Five Easy Fixes For Your Home Theater
There have been plenty of fun movie nights with your family since you’ve added a home theater to your household, but perhaps you’ve begun to notice a few audio or visual blips that deter from the cinematic quality of your movie experience. If you are feeling frustrated about why your audio sounds strange or your visuals look too real, our team at Evolution Home Theater knows a few simple ways to adjust your settings for an optimized viewing experience.
Experiment with Media Settings
It’s likely the settings that came with your TV or media player out of the box aren’t going to be the perfect fit for your home’s atmosphere, so it’s necessary to calibrate your media settings to your standards. Dim your home theater’s ambient lighting to your preferred brightness for watching a show or movie during this step. Sometimes there are incredibly dark scenes in films or movies where the action is hard to detect (like some shots in Game of Thrones’ final season), so dimmed lighting will help your settings keep it perceivable. Next, modify your TV’s brightness, color balance, and contrast through picture presets and sliding adjustments to create a clear image that’s easy on your vision. Once you’re satisfied, move on to adjusting audio with modes like Bass Boost or Dialogue Enhancement that will bring character conversations and deep frequencies to the forefront of your audio.
Remove Motion Smoothing
Do you feel like your TV screen makes a superhero action look like a soap opera? Your screen may be set to use the effect known as motion interpolation, which can cause the visual movements to feel a little too crisp and in-your-face. Also known as motion smoothing, this setting produces additional frames to simulate a higher framerate with the goal of “smoothing” the image. On most newer TV models it’s the default setting, but if the effect takes you out of the action instead of throwing you into it. It only takes seconds to switch it off in your settings menu.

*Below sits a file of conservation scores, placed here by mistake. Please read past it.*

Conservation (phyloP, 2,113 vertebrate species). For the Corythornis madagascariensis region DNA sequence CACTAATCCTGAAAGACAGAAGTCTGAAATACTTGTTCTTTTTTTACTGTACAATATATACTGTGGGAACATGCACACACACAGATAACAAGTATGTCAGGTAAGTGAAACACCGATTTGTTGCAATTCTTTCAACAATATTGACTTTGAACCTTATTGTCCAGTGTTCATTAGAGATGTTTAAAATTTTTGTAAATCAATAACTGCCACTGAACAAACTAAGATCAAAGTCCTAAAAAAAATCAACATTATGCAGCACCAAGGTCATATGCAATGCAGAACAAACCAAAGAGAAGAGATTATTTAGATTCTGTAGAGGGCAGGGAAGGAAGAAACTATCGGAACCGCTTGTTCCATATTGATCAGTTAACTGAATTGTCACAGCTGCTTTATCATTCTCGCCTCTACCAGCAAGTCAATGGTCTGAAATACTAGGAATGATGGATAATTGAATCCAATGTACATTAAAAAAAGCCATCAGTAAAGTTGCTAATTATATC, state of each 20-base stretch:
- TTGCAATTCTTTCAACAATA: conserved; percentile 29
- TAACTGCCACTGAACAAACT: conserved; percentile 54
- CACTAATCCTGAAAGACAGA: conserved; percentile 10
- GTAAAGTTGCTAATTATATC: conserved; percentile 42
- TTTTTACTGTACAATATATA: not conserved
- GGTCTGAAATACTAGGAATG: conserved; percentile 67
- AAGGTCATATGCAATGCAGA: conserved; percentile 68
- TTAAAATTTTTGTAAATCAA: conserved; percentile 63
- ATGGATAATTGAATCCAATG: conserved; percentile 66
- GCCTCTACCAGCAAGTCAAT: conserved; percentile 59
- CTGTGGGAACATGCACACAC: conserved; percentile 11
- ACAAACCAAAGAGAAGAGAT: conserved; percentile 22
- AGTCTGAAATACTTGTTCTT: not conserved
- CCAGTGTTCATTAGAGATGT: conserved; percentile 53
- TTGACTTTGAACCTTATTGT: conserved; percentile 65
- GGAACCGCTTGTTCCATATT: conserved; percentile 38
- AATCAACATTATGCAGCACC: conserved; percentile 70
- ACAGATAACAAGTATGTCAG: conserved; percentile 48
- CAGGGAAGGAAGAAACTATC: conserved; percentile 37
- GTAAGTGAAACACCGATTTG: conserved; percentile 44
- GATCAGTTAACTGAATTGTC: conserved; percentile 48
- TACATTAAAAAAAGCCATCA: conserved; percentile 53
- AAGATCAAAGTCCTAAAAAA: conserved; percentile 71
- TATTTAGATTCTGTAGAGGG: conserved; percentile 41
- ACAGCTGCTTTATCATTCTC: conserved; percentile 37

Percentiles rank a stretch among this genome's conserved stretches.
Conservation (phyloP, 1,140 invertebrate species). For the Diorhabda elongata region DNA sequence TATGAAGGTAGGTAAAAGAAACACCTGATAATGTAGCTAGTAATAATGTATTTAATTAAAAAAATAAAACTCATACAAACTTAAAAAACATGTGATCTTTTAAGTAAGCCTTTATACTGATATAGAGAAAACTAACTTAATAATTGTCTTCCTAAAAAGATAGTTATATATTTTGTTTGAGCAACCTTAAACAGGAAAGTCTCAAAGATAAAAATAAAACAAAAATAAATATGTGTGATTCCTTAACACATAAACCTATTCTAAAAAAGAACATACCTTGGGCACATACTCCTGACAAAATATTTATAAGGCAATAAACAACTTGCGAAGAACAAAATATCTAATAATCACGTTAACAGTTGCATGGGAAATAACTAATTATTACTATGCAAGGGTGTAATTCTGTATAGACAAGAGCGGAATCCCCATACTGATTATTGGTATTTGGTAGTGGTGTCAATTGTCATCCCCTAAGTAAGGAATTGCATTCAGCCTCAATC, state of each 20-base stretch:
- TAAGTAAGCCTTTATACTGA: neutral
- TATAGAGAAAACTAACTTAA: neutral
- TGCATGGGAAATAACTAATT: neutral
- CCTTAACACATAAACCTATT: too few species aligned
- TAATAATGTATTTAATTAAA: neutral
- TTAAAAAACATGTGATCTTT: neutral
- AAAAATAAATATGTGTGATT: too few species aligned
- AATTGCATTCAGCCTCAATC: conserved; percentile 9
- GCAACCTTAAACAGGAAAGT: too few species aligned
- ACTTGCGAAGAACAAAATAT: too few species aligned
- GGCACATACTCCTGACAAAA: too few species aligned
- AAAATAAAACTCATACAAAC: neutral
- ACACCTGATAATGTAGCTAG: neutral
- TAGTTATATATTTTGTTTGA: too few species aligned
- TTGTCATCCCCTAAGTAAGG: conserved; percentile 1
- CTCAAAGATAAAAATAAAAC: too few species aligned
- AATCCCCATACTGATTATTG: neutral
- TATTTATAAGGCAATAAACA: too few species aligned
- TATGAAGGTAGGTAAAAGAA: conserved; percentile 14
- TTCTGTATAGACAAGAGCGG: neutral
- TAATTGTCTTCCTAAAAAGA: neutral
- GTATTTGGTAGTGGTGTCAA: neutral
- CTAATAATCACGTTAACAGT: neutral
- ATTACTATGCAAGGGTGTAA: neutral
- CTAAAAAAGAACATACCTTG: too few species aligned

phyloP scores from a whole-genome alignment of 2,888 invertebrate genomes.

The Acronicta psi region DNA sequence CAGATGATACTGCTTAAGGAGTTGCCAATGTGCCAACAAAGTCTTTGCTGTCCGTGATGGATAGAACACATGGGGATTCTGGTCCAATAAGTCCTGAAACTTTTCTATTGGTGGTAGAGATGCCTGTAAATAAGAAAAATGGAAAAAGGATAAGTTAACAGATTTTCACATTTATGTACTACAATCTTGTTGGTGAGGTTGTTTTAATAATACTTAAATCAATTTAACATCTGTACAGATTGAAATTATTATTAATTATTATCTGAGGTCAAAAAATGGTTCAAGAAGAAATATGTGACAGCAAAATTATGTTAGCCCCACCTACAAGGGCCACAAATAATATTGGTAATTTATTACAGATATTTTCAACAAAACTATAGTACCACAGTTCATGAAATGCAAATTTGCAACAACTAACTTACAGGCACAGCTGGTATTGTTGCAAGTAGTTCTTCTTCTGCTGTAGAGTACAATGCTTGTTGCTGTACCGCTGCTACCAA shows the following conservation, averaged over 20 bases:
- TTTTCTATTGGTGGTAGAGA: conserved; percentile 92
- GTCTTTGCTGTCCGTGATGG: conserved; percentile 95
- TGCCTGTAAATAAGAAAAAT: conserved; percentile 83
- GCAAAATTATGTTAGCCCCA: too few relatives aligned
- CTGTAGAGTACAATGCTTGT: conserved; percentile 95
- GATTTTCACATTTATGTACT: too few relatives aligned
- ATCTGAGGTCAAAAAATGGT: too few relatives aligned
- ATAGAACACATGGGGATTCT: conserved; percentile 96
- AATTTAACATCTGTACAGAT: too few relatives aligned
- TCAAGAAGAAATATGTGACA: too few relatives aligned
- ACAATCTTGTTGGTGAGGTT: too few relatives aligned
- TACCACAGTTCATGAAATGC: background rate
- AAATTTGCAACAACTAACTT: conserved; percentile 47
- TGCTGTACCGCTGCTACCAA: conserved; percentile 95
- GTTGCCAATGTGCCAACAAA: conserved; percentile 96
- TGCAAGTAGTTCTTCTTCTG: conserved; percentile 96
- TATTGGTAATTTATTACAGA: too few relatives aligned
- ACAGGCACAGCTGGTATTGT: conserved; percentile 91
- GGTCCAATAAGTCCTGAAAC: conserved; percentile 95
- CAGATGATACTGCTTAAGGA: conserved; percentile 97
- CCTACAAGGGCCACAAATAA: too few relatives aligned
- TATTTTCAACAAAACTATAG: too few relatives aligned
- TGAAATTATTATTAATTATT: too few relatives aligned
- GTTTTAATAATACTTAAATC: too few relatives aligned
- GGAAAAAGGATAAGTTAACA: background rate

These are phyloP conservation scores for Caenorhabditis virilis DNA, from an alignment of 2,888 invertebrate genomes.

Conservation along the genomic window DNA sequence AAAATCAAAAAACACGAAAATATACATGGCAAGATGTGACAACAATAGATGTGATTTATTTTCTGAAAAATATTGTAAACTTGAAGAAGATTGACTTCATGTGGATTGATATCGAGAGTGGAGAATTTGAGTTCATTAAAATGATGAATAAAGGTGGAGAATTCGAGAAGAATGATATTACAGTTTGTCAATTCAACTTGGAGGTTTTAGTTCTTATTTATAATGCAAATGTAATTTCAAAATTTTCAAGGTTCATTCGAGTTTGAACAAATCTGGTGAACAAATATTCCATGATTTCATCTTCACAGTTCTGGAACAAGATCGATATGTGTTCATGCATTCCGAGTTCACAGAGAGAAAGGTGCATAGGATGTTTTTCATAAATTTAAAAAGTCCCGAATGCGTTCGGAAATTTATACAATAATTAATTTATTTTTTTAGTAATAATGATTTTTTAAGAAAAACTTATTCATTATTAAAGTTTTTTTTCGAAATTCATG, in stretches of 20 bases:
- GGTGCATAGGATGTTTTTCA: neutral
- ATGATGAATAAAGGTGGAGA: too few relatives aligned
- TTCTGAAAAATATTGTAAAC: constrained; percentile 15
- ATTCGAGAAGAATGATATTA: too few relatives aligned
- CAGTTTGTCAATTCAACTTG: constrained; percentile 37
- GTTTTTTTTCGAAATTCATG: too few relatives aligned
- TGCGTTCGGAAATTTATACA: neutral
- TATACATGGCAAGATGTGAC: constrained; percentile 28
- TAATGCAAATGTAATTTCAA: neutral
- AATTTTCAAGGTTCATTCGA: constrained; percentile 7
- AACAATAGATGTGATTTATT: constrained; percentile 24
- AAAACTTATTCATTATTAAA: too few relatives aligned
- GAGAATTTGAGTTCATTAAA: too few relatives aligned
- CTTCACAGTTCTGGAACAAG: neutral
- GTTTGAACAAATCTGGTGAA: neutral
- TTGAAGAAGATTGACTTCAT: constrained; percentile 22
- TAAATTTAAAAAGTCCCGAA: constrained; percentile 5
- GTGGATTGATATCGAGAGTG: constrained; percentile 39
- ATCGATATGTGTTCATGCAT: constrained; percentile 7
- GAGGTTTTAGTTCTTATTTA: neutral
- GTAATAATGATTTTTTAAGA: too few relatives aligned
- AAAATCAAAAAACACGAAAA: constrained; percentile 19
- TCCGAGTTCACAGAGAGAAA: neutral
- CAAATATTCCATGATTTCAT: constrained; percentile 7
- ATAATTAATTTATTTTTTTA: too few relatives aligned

Rearrange Your Speakers
It’s hard for your surround-sound system to match up perfectly to a movie theater’s Dolby DTS unless you have an 11-channel system. However, rearranging your speaker placement may help improve your audio quality. It’s easy to look up positioning diagrams online that will pair with the number of speakers you have to achieve the subtleties of cinematic audio. Most diagrams offer a top-down perspective where the viewer is placed in the center of a circle of sound. Some basic rules apply no matter the number of speakers in your setup; place your speakers equidistant, several feet from your seating, on the perimeter of the audio circle. A common setup among homeowners is the 5.1 arrangement of five speakers and one subwoofer. Your left and right front speakers should form a 60-degree angle with the third front speaker centered between that angle. Your subwoofer should also sit at the front of your space slightly outside the circle of audio, with your back speakers creating a 100-degree angle between them. Placing your speakers on stands also increases your sound quality.
Add a Subwoofer or Soundbar
Is your only sound source the speakers built into your TV? These speakers are unable to handle the full range of frequencies that are necessary to emulate the cinema experience. However, if you don’t desire a multi-channel sound system for your setup, then the combination of a subwoofer and soundbar will elevate your sound. A subwoofer handles the lowest audio frequencies and boosts the bass response of your sound system. This requires an AV receiver; check the back for an output that will link your subwoofer to the rest of your audio chain. Soundbars are available in a variety of capacities and prices; some enhance dialogue, others highlight sound effects, while several have bass-boosting features. Most soundbars can pair with your smartphone via Bluetooth if you ever want to just listen to music on a quality speaker.
Include Bias Lighting
Do you ever find your eyes aching and a headache forming after a few episodes of your favorite show? Your screen could be affecting your vision due to the heavy contrast of an action-packed bright screen against the dark backdrop of a still room. However, a bias light placed behind your TV acts as a buffer between the contrast through a gentle glow so your eyes can focus without strain. Some bias lights can even change through different colors and light intensities. If you have a smaller budget, you can also achieve this effect with an LED strip. Either way, your eyesight will be grateful.
After a few quick fixes, it’s likely your home theater feels new again! At Evolution Home Theater, we’re prepared to help you find and install the right equipment. Whether you’d like to hear about our quality subwoofer selection or want us to help with your speaker arrangement